Tuesday, 12 October 2010

Timid Testers and Magic Lassos

Kaiser Fung, of Junkcharts, has written a really nice book about statistical ideas and applications called "Numbers Rule Your World" which I read about half of early Sunday Morning while my beautiful sweetheart was sleeping in to recover from her trans-Atlantic flight. I really like the book, but came across a short passage where I was distrubed by the seemed support for bad statistics.

The issue in question was the use of lie detectors to acquire confessions. "In the United States it is legal to obtain confessions via the reporting of false evidence, which means the police are free to tell a suspect he or she failed a lie detector test no matter what happened." Then he goes on to give an example of when the method had been effective...In the case of the murder of Angela Correa of Peekskill, New York in 1989. There was a 16 year old classmate suspect who met the psychological profile the police had for the killer. There was a problem, though. Physical evidence was either absent, or contradictory... Hair samples did not match the accused, and there were none of his fingerprints on any of the evidence found near the body. But most damning was the fact that the DNA evidence from the semen samples inside the raped victim clearly excluded the suspect. But after all this comes the line, "The police knew they had the right guy..".
so they talked the 16 year old into taking a lie detector test, the least accurate investigation tool (other than a DA looking for a conviction) in the police arsenal. After "eight hours in a ten foot by ten foot room, facing in turns Detective McIntyre and Investigatior Stephens." In the end, the young man made a confession. Fung concludes the section with the sentence, "Without the polygrpaph exam, there would have been no confession and thus no conviction."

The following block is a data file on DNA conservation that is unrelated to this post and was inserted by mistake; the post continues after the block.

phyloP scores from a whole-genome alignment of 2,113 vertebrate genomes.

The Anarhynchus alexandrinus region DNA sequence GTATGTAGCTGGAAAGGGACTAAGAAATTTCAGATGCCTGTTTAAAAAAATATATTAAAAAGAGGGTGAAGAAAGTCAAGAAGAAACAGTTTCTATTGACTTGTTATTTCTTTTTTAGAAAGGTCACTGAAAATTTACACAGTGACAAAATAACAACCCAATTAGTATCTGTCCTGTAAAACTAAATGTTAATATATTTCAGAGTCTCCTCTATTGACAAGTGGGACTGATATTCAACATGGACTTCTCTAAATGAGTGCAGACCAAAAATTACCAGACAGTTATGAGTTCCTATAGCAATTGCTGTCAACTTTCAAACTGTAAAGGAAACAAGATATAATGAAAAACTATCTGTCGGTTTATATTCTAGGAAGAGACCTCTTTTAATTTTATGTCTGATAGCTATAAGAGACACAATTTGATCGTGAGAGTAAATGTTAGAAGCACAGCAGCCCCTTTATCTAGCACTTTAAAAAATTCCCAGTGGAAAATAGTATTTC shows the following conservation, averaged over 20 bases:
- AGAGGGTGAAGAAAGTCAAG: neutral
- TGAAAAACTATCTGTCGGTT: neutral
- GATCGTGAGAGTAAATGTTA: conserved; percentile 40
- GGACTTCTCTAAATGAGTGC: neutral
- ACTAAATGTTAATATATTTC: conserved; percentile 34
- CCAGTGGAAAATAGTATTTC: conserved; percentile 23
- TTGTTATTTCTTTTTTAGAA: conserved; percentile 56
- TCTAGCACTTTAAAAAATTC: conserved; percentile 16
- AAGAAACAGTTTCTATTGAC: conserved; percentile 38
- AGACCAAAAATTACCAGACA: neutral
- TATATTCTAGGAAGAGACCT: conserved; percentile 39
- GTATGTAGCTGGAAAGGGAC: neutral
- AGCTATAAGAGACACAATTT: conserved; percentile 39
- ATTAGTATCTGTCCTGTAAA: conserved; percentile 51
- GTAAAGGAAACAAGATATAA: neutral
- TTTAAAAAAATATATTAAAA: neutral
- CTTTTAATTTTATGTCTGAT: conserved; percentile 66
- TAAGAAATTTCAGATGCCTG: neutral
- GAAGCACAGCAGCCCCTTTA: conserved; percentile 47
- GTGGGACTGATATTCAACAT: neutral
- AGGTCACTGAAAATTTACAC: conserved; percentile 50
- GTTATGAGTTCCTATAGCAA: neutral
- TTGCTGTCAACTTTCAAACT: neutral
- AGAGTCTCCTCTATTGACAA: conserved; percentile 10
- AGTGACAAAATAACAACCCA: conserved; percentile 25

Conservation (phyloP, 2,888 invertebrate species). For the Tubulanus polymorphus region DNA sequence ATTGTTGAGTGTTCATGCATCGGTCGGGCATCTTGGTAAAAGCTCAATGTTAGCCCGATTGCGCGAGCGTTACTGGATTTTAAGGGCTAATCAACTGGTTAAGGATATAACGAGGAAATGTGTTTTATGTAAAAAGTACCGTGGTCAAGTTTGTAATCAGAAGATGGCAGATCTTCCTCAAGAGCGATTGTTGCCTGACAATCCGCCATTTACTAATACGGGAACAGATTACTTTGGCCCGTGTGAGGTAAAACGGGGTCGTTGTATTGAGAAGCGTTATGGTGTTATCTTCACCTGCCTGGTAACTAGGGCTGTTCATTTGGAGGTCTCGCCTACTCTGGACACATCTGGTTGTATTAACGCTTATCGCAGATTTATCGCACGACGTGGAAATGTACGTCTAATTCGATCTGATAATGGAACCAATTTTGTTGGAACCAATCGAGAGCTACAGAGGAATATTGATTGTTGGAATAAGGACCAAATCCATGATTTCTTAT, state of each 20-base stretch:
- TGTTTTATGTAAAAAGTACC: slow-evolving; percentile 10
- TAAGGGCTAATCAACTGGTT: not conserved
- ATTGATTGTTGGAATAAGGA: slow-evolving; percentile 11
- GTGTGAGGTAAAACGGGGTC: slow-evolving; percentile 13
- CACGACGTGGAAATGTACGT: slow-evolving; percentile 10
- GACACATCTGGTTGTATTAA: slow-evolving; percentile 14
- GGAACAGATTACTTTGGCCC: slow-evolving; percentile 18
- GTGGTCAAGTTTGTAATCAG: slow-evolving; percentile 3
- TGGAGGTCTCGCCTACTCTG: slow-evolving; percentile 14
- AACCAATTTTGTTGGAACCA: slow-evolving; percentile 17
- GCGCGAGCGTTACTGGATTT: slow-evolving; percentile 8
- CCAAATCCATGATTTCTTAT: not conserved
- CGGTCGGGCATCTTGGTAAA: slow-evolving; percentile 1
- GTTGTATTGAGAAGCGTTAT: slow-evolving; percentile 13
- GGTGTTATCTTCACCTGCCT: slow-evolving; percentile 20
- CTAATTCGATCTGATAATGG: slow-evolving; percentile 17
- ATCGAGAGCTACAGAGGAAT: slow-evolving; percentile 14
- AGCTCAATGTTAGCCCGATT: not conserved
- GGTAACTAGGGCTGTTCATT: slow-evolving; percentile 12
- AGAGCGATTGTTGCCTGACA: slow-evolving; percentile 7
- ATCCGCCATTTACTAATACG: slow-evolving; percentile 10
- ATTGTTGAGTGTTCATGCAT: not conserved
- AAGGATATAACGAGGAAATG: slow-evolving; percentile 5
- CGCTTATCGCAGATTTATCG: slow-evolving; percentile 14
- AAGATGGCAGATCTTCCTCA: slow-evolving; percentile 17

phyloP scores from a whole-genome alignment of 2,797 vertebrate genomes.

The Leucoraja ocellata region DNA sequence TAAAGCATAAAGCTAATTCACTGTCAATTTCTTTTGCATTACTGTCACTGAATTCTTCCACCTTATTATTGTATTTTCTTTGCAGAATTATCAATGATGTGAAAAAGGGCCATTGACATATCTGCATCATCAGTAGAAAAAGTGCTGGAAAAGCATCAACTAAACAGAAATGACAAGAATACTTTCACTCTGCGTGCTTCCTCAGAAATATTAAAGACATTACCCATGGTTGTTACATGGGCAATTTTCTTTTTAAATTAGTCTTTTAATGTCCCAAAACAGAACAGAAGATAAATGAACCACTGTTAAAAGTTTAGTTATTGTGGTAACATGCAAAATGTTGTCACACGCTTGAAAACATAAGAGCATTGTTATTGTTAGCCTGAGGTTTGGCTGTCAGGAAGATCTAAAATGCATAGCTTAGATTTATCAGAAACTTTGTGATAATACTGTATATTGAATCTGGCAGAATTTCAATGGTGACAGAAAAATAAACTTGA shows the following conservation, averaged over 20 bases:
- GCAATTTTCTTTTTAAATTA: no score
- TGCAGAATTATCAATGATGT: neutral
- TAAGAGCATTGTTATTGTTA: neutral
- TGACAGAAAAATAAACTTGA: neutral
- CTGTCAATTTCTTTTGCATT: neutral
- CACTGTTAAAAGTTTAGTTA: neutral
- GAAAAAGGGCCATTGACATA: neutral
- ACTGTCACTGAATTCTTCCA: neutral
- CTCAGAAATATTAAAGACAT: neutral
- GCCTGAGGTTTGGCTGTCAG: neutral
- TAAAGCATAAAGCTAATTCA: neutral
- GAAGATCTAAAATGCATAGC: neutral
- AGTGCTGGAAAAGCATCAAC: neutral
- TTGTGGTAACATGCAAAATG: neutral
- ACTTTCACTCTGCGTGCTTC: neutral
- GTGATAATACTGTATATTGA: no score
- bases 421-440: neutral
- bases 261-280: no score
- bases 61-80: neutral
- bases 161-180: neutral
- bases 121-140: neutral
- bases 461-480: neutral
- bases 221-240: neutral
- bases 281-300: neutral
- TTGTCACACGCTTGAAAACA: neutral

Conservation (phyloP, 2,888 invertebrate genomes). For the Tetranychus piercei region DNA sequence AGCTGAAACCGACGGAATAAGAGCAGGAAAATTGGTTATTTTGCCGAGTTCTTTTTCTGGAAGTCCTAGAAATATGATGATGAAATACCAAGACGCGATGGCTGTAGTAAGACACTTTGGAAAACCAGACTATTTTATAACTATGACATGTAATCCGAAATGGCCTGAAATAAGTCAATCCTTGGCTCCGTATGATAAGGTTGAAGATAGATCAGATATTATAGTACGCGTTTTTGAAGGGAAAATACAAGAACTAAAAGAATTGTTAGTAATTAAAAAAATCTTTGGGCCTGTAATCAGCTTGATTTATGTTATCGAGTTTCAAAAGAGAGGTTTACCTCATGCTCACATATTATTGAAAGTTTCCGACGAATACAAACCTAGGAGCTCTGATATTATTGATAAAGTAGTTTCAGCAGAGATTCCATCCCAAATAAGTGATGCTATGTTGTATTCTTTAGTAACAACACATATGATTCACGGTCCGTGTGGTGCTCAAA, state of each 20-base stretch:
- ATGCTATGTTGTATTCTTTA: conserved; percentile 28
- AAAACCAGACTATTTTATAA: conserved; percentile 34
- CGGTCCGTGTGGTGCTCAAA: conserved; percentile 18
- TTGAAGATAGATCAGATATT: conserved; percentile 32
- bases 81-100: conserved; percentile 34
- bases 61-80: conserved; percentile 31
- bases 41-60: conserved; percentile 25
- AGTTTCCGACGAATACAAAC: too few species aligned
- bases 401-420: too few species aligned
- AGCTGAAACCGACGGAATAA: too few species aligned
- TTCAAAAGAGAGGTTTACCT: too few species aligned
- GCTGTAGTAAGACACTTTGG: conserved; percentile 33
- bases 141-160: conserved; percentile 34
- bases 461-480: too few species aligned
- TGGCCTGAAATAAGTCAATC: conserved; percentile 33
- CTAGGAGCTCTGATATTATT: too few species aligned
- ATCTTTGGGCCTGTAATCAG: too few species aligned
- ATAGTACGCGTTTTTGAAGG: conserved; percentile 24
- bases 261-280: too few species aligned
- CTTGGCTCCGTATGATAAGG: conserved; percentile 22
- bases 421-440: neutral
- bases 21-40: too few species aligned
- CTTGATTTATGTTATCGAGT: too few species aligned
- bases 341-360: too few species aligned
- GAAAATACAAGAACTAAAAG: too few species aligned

I was so troubled by the story, that I went to look up the case, and it turned out that shortly after Fung stopped following the case, (he comments on the young man's release in September of 2006) in November of 2006 the physical evidence led to another confession:
"A convicted killer was indicted yesterday in the killing of a Peekskill teenager, a crime for which another man spent 16 years in prison after being wrongfully convicted. Steven Cunningham pleaded not guilty yesterday in State Supreme Court to charges of second-degree murder and first-degree rape. Mr. Cunningham, who is already serving 20 years to life in state prison for strangling his girlfriend’s sister in 1994, is accused of murdering Angela Correa, 15, on Nov. 15, 1989. He was linked to the crime after new testing matched his DNA to semen found in the girl’s body, prosecutors said. Westchester District Attorney Janet DiFiore convened a panel last week to review the circumstances that led to the wrongful arrest and conviction of Jeffrey Deskovic, one of Miss Correa’s classmates, who was released in September.

1 comment:

Nate said...

I found this story today on CNN:
Murder charges were dropped after forensics analysis of the suspect's computer provided an alibi:

"A forensic analysis of Dorian's home computer and its activity put Dorian at home at the time of the shootings, authorities said. The officer also told them he was watching sports programs and using e-mail."

I am dimly aware that there are some pretty sophisticated techniques put into the forensics analysis of a computer, but they must have been pretty impressed to throw out whatever evidence was sufficient to charge a man with murder in the first place.

It also seems to provide that one could write a program that creates alibis. This will be an issue.

I know that my own reaction is a complaint of compromised rigor, but I would not prefer a legal system that demanded notarized documentation or photographic evidence (both of which could be fabricated) to honor an alibi. I might save this for my discussion of type I and type II errors.